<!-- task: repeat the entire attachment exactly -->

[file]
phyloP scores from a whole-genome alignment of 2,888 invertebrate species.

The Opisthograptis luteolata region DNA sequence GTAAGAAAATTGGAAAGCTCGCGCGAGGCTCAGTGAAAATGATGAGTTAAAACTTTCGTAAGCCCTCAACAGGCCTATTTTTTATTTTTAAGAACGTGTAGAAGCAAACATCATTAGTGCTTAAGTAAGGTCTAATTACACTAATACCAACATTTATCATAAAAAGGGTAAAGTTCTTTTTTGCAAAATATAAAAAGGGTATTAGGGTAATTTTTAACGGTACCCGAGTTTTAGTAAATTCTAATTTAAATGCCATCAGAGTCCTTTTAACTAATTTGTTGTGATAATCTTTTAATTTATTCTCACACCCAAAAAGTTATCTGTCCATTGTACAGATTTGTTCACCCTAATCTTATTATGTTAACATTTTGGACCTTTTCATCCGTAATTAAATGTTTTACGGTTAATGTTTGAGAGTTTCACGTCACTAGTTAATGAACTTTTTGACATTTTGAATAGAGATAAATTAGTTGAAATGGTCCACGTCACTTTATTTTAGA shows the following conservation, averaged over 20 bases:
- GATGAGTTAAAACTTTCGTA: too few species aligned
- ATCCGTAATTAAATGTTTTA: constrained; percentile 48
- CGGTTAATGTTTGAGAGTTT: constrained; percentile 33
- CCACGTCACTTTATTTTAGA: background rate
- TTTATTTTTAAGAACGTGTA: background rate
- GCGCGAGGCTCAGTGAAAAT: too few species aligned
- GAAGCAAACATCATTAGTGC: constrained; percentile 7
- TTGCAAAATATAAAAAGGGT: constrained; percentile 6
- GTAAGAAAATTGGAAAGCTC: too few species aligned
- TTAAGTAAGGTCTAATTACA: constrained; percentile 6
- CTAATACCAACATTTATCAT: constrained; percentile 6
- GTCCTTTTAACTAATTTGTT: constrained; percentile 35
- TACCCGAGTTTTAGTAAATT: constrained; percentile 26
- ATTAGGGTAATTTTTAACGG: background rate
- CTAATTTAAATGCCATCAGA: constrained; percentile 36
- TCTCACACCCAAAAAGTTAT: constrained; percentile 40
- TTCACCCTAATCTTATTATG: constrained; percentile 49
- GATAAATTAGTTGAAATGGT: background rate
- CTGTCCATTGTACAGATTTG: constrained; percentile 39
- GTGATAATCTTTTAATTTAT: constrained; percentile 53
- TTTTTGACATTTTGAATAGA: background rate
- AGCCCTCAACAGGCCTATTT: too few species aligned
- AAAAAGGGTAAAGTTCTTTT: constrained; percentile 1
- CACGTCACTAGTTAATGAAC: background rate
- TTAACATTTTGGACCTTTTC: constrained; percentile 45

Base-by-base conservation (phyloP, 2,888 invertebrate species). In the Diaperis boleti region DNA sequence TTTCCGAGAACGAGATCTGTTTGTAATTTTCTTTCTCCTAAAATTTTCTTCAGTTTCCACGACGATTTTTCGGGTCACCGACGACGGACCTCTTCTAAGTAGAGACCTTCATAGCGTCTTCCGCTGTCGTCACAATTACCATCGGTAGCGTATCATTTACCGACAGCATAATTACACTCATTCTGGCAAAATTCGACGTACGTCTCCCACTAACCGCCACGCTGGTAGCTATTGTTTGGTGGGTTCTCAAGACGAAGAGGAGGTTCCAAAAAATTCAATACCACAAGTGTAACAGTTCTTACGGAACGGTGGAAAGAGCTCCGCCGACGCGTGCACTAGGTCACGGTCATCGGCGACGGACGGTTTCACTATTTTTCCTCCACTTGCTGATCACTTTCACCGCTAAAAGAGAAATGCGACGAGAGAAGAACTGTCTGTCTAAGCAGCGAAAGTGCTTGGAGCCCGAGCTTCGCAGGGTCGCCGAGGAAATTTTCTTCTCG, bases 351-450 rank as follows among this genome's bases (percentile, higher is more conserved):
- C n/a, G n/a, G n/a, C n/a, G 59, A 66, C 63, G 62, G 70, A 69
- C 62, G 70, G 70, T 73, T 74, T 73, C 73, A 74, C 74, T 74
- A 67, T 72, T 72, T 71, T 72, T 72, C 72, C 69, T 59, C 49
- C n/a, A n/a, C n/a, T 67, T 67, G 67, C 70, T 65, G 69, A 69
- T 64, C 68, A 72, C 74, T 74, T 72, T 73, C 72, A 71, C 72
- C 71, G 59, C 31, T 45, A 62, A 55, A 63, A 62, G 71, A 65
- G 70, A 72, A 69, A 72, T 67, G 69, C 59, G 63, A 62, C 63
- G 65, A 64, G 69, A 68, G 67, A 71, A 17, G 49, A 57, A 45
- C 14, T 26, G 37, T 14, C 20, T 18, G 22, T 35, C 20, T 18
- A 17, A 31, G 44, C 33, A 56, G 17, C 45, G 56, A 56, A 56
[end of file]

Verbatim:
phyloP scores from a whole-genome alignment of 2,888 invertebrate species.

The Opisthograptis luteolata region DNA sequence GTAAGAAAATTGGAAAGCTCGCGCGAGGCTCAGTGAAAATGATGAGTTAAAACTTTCGTAAGCCCTCAACAGGCCTATTTTTTATTTTTAAGAACGTGTAGAAGCAAACATCATTAGTGCTTAAGTAAGGTCTAATTACACTAATACCAACATTTATCATAAAAAGGGTAAAGTTCTTTTTTGCAAAATATAAAAAGGGTATTAGGGTAATTTTTAACGGTACCCGAGTTTTAGTAAATTCTAATTTAAATGCCATCAGAGTCCTTTTAACTAATTTGTTGTGATAATCTTTTAATTTATTCTCACACCCAAAAAGTTATCTGTCCATTGTACAGATTTGTTCACCCTAATCTTATTATGTTAACATTTTGGACCTTTTCATCCGTAATTAAATGTTTTACGGTTAATGTTTGAGAGTTTCACGTCACTAGTTAATGAACTTTTTGACATTTTGAATAGAGATAAATTAGTTGAAATGGTCCACGTCACTTTATTTTAGA shows the following conservation, averaged over 20 bases:
- GATGAGTTAAAACTTTCGTA: too few species aligned
- ATCCGTAATTAAATGTTTTA: constrained; percentile 48
- CGGTTAATGTTTGAGAGTTT: constrained; percentile 33
- CCACGTCACTTTATTTTAGA: background rate
- TTTATTTTTAAGAACGTGTA: background rate
- GCGCGAGGCTCAGTGAAAAT: too few species aligned
- GAAGCAAACATCATTAGTGC: constrained; percentile 7
- TTGCAAAATATAAAAAGGGT: constrained; percentile 6
- GTAAGAAAATTGGAAAGCTC: too few species aligned
- TTAAGTAAGGTCTAATTACA: constrained; percentile 6
- CTAATACCAACATTTATCAT: constrained; percentile 6
- GTCCTTTTAACTAATTTGTT: constrained; percentile 35
- TACCCGAGTTTTAGTAAATT: constrained; percentile 26
- ATTAGGGTAATTTTTAACGG: background rate
- CTAATTTAAATGCCATCAGA: constrained; percentile 36
- TCTCACACCCAAAAAGTTAT: constrained; percentile 40
- TTCACCCTAATCTTATTATG: constrained; percentile 49
- GATAAATTAGTTGAAATGGT: background rate
- CTGTCCATTGTACAGATTTG: constrained; percentile 39
- GTGATAATCTTTTAATTTAT: constrained; percentile 53
- TTTTTGACATTTTGAATAGA: background rate
- AGCCCTCAACAGGCCTATTT: too few species aligned
- AAAAAGGGTAAAGTTCTTTT: constrained; percentile 1
- CACGTCACTAGTTAATGAAC: background rate
- TTAACATTTTGGACCTTTTC: constrained; percentile 45

Base-by-base conservation (phyloP, 2,888 invertebrate species). In the Diaperis boleti region DNA sequence TTTCCGAGAACGAGATCTGTTTGTAATTTTCTTTCTCCTAAAATTTTCTTCAGTTTCCACGACGATTTTTCGGGTCACCGACGACGGACCTCTTCTAAGTAGAGACCTTCATAGCGTCTTCCGCTGTCGTCACAATTACCATCGGTAGCGTATCATTTACCGACAGCATAATTACACTCATTCTGGCAAAATTCGACGTACGTCTCCCACTAACCGCCACGCTGGTAGCTATTGTTTGGTGGGTTCTCAAGACGAAGAGGAGGTTCCAAAAAATTCAATACCACAAGTGTAACAGTTCTTACGGAACGGTGGAAAGAGCTCCGCCGACGCGTGCACTAGGTCACGGTCATCGGCGACGGACGGTTTCACTATTTTTCCTCCACTTGCTGATCACTTTCACCGCTAAAAGAGAAATGCGACGAGAGAAGAACTGTCTGTCTAAGCAGCGAAAGTGCTTGGAGCCCGAGCTTCGCAGGGTCGCCGAGGAAATTTTCTTCTCG, bases 351-450 rank as follows among this genome's bases (percentile, higher is more conserved):
- C n/a, G n/a, G n/a, C n/a, G 59, A 66, C 63, G 62, G 70, A 69
- C 62, G 70, G 70, T 73, T 74, T 73, C 73, A 74, C 74, T 74
- A 67, T 72, T 72, T 71, T 72, T 72, C 72, C 69, T 59, C 49
- C n/a, A n/a, C n/a, T 67, T 67, G 67, C 70, T 65, G 69, A 69
- T 64, C 68, A 72, C 74, T 74, T 72, T 73, C 72, A 71, C 72
- C 71, G 59, C 31, T 45, A 62, A 55, A 63, A 62, G 71, A 65
- G 70, A 72, A 69, A 72, T 67, G 69, C 59, G 63, A 62, C 63
- G 65, A 64, G 69, A 68, G 67, A 71, A 17, G 49, A 57, A 45
- C 14, T 26, G 37, T 14, C 20, T 18, G 22, T 35, C 20, T 18
- A 17, A 31, G 44, C 33, A 56, G 17, C 45, G 56, A 56, A 56